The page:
Media and Utopia: History, imagination and technology, 1st Edition (Hardback) book cover

Media and Utopia

History, imagination and technology, 1st Edition

Edited by Arvind Rajagopal, Anupama Rao

Routledge India

354 pages | 9 Color Illus. | 20 B/W Illus.

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Collective political projects have become ephemeral and are subject to radical forms of erasure through cooptation, division, redefinition or intimidation in present times. Media and Utopia responds to the resulting crisis of the social by investigating the links between mediation and political imagination.

This volume addresses those utopian spaces historically constituted through media, and analyses the conditions that made them possible. Individual essays deal with non-Western histories of technopolitics through distinctive perspectives on how to conceive the relationship between social form, everyday life, and utopian possibility, and by examining a range of media formats and genres — from print, sound, and film to new media. With contributions from major scholars in the field, this book will be of interest to researchers and scholars of media studies, culture studies, sociology, modern South Asian history, and politics.

Table of Contents

List of Illustrations. Notes on Editors and Contributors. Introduction: Arvind Rajagopal Part I: Archive and Imagination 1. The Cinematic Soteriology of Bollywood Arjun Appadurai 2. Fetish Power Unbound: A Small History of ‘Woman’ In Chinese Cinema Rey Chow 3. Civil Contract of Photography in India Christopher Pinney Part II: Genealogy 4. Tracking Utopias: Technology, Labour, and Secularism in Bombay Cinema (1930s-1940s) Debashree Mukherjee 5. National Becoming, Regional Variation, and Everyday Moments: U.P. and the Film Enquiry Suzanne L. Schultz 6. Museum as Metaphor: The Politics of an Imagined Ahmedabad Pooja Thomas Part III: Nostalgia 7. The Labour of Self-Making: Youth Service Workers, and Post-Socialist Urban Development in Kolkata Saikat Maitra 8. Nostalgia and the Mediatic Imagination in Tito’s Yugoslavia Gabi Bockaj 9. Past Futures of Old Media: Gulam Mohammed Sheikh’s Kaavad: Travelling Shrine: Home Karin Zitzewitz 10. Sonic Ruptures: Music, Mobility, and Media Shikha Jhingan Part IV: Newness 11. Media and Imagination: Ramananda Chatterjee and His Journals in Three Languages Kalyan Chatterjee 12. Radical Intervention in Dystopian Media Ecologies Anindya Sekhar Purakayashta and Saswat Samay Das 13. Posthuman Amusements: Gaming and Virtuality B. S. Bini Part IV: Word and the World 14. Populist Publics: Print Capitalism and Crowd Violence Beyond Liberal Frameworks Francis Cody Part VI: Political Theology 15. On Innocence: Blasphemy, Pan-Islam and the Uneven Mediation of Utopia On Barak

About the Editors

Arvind Rajagopal is Professor in the Department of Media, Culture and Communication, and an affiliate faculty in the Department of Sociology, and the Department of Social and Cultural Analysis at New York University. His book Politics after Television: Hindu Nationalism and the Reshaping of the Public in India (2001) won the Ananda Kentish Coomaraswamy Prize, and his edited volume The Indian Public Sphere appeared in 2009. His recent essays have been on the political culture of post-independence India. He is currently writing about the history of publicity.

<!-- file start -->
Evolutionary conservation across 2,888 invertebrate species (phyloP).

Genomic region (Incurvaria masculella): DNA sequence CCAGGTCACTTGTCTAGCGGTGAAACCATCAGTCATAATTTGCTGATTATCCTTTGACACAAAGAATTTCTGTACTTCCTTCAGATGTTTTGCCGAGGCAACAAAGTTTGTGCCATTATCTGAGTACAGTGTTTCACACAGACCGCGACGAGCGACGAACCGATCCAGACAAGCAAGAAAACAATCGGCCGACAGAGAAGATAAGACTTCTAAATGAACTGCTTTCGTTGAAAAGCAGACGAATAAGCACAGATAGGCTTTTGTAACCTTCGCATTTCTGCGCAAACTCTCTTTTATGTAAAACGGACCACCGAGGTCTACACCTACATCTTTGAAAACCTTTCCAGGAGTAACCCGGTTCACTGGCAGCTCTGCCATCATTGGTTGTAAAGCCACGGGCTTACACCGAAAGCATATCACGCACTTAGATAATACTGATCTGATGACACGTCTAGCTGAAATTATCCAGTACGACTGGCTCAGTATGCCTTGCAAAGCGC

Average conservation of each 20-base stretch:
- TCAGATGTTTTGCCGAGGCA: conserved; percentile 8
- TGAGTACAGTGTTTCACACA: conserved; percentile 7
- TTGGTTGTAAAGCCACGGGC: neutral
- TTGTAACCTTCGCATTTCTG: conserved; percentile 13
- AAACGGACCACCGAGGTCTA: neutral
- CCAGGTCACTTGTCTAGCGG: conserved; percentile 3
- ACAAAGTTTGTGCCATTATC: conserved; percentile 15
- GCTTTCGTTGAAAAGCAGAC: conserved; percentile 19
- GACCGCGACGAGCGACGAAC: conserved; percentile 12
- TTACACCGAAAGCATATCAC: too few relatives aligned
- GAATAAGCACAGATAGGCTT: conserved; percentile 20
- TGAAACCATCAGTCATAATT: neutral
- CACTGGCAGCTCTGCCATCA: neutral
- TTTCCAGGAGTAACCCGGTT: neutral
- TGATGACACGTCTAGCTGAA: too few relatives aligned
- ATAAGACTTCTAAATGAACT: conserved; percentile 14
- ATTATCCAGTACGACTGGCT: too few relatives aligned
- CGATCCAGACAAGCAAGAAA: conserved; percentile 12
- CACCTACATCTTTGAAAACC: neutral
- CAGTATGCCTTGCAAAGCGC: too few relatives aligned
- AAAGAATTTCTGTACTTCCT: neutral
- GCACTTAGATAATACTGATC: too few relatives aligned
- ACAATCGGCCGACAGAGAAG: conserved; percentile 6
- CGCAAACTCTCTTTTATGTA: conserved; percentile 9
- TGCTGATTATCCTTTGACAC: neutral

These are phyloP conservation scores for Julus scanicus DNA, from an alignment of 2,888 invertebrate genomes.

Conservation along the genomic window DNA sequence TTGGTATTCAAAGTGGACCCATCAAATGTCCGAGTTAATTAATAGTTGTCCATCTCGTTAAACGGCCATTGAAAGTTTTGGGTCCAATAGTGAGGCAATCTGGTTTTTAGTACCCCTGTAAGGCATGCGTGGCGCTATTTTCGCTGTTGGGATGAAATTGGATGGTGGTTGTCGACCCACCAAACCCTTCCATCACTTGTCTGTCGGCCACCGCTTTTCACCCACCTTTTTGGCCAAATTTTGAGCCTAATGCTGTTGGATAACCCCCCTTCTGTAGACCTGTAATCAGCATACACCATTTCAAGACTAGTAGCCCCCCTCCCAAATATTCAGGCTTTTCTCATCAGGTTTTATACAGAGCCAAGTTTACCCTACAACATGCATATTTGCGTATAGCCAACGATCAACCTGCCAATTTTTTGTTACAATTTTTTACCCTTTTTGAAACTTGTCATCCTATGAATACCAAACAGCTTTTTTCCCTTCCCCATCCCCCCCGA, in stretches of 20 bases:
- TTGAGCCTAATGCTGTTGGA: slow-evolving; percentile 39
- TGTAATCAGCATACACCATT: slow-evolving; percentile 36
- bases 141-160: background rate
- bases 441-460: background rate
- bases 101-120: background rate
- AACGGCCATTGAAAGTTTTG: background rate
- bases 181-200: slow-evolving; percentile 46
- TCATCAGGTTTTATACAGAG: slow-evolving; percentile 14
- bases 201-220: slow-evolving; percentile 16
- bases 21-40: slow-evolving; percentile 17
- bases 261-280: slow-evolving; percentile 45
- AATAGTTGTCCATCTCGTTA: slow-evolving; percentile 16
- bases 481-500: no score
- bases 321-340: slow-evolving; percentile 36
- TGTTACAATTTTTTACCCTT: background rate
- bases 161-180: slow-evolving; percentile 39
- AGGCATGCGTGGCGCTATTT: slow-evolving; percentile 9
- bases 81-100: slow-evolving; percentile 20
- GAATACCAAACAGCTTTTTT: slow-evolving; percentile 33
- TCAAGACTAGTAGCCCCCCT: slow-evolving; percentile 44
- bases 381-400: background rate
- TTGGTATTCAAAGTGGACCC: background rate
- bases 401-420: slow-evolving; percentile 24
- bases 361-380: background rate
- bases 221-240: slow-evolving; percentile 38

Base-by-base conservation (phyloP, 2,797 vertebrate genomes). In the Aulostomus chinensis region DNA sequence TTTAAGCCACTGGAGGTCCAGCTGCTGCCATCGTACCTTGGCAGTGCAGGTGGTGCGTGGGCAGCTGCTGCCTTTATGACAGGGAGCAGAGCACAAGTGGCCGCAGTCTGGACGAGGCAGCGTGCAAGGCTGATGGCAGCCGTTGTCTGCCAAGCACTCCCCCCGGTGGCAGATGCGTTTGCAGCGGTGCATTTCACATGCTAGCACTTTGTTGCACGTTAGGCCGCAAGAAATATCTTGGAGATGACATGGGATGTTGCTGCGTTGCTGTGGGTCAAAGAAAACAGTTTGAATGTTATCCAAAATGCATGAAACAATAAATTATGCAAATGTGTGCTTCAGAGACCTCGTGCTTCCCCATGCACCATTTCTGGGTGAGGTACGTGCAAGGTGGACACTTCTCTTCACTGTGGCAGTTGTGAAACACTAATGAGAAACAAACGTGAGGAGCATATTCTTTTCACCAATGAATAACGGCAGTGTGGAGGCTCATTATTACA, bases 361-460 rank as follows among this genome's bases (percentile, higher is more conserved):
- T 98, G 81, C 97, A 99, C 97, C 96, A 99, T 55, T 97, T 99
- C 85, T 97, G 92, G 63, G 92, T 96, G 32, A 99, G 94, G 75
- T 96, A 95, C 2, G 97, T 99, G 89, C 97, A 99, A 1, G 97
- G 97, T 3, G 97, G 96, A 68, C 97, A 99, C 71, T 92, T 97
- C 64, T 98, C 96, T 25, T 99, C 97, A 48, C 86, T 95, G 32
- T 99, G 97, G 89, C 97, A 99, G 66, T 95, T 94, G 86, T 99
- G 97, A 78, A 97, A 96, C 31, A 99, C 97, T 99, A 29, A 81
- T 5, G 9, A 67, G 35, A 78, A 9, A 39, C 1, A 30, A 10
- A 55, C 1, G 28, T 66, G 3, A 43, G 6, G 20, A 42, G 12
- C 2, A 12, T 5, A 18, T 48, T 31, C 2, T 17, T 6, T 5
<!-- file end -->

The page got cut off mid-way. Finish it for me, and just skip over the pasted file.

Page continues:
Anupama Rao is Associate Professor of History, Barnard College, Columbia University. She has research and teaching interests in the history of anti-colonialism; gender and sexuality studies; caste and race; historical anthropology, social theory, and colonial genealogies of human rights and humanitarianism. Her book The Caste Question (2009) theorises caste subalternity, with specific focus on the role of anti-caste thought (and its thinkers). She is currently working on a book on the political thought of B. R. Ambedkar as well as a project titled Dalit Bombay, which explores the relationship between caste, political culture, and everyday life in colonial and postcolonial Bombay.

About the Series

Critical Interventions in Theory and Praxis

The volumes published in the Series will be devoted to current interventions in theory and its application. Issues addressed will engage with questions like the place of the human sciences in the age of technology; cultural studies and their implications for literature; the interface between science and philosophy; the teleology of Theory as a new topos; environmental and ethical issues in education; relations between globalised knowledge and indigenous sources of inquiry; identity debates in democracies and other forms of governance in both east and west; the role of media in relation to epistemies of violence; and reflections on the destiny of humankind. This, however, is not exhaustive, and the Series welcomes creative interventions on similar lines.

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Subject Categories

BISAC Subject Codes/Headings:
HISTORY / Asia / India & South Asia
SOCIAL SCIENCE / Anthropology / Cultural
SOCIAL SCIENCE / Ethnic Studies / General
SOCIAL SCIENCE / Sociology / General
SOCIAL SCIENCE / Media Studies